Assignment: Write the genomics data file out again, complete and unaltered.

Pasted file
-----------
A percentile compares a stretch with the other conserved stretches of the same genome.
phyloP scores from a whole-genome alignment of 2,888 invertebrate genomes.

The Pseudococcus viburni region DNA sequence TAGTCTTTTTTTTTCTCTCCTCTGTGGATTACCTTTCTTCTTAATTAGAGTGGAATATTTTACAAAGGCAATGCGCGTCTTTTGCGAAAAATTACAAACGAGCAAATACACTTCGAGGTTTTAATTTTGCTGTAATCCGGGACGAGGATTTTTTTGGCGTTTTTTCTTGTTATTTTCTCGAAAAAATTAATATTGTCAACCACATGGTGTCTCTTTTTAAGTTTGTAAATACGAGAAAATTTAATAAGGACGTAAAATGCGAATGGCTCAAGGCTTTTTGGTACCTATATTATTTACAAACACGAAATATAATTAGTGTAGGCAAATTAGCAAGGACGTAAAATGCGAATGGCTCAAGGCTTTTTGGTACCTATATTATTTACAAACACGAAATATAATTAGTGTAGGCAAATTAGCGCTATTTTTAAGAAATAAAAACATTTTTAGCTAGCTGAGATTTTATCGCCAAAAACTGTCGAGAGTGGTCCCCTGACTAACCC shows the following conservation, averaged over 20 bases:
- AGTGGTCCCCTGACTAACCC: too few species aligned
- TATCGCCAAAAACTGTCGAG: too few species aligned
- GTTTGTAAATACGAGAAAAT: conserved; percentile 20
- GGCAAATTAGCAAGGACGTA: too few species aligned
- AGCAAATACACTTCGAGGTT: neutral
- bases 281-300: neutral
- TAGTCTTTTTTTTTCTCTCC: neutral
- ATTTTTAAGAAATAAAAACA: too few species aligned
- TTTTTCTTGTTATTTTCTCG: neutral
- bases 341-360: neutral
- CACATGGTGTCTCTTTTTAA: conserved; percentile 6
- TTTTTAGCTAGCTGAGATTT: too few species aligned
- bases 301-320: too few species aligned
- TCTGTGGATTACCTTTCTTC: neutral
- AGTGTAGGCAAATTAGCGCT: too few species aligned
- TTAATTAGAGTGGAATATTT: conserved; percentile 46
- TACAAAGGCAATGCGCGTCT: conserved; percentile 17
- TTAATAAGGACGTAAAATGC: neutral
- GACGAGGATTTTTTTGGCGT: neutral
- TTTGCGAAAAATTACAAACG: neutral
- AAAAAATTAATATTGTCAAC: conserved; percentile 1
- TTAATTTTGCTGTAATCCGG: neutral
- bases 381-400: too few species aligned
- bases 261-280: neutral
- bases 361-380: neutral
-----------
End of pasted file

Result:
A percentile compares a stretch with the other conserved stretches of the same genome.
phyloP scores from a whole-genome alignment of 2,888 invertebrate genomes.

The Pseudococcus viburni region DNA sequence TAGTCTTTTTTTTTCTCTCCTCTGTGGATTACCTTTCTTCTTAATTAGAGTGGAATATTTTACAAAGGCAATGCGCGTCTTTTGCGAAAAATTACAAACGAGCAAATACACTTCGAGGTTTTAATTTTGCTGTAATCCGGGACGAGGATTTTTTTGGCGTTTTTTCTTGTTATTTTCTCGAAAAAATTAATATTGTCAACCACATGGTGTCTCTTTTTAAGTTTGTAAATACGAGAAAATTTAATAAGGACGTAAAATGCGAATGGCTCAAGGCTTTTTGGTACCTATATTATTTACAAACACGAAATATAATTAGTGTAGGCAAATTAGCAAGGACGTAAAATGCGAATGGCTCAAGGCTTTTTGGTACCTATATTATTTACAAACACGAAATATAATTAGTGTAGGCAAATTAGCGCTATTTTTAAGAAATAAAAACATTTTTAGCTAGCTGAGATTTTATCGCCAAAAACTGTCGAGAGTGGTCCCCTGACTAACCC shows the following conservation, averaged over 20 bases:
- AGTGGTCCCCTGACTAACCC: too few species aligned
- TATCGCCAAAAACTGTCGAG: too few species aligned
- GTTTGTAAATACGAGAAAAT: conserved; percentile 20
- GGCAAATTAGCAAGGACGTA: too few species aligned
- AGCAAATACACTTCGAGGTT: neutral
- bases 281-300: neutral
- TAGTCTTTTTTTTTCTCTCC: neutral
- ATTTTTAAGAAATAAAAACA: too few species aligned
- TTTTTCTTGTTATTTTCTCG: neutral
- bases 341-360: neutral
- CACATGGTGTCTCTTTTTAA: conserved; percentile 6
- TTTTTAGCTAGCTGAGATTT: too few species aligned
- bases 301-320: too few species aligned
- TCTGTGGATTACCTTTCTTC: neutral
- AGTGTAGGCAAATTAGCGCT: too few species aligned
- TTAATTAGAGTGGAATATTT: conserved; percentile 46
- TACAAAGGCAATGCGCGTCT: conserved; percentile 17
- TTAATAAGGACGTAAAATGC: neutral
- GACGAGGATTTTTTTGGCGT: neutral
- TTTGCGAAAAATTACAAACG: neutral
- AAAAAATTAATATTGTCAAC: conserved; percentile 1
- TTAATTTTGCTGTAATCCGG: neutral
- bases 381-400: too few species aligned
- bases 261-280: neutral
- bases 361-380: neutral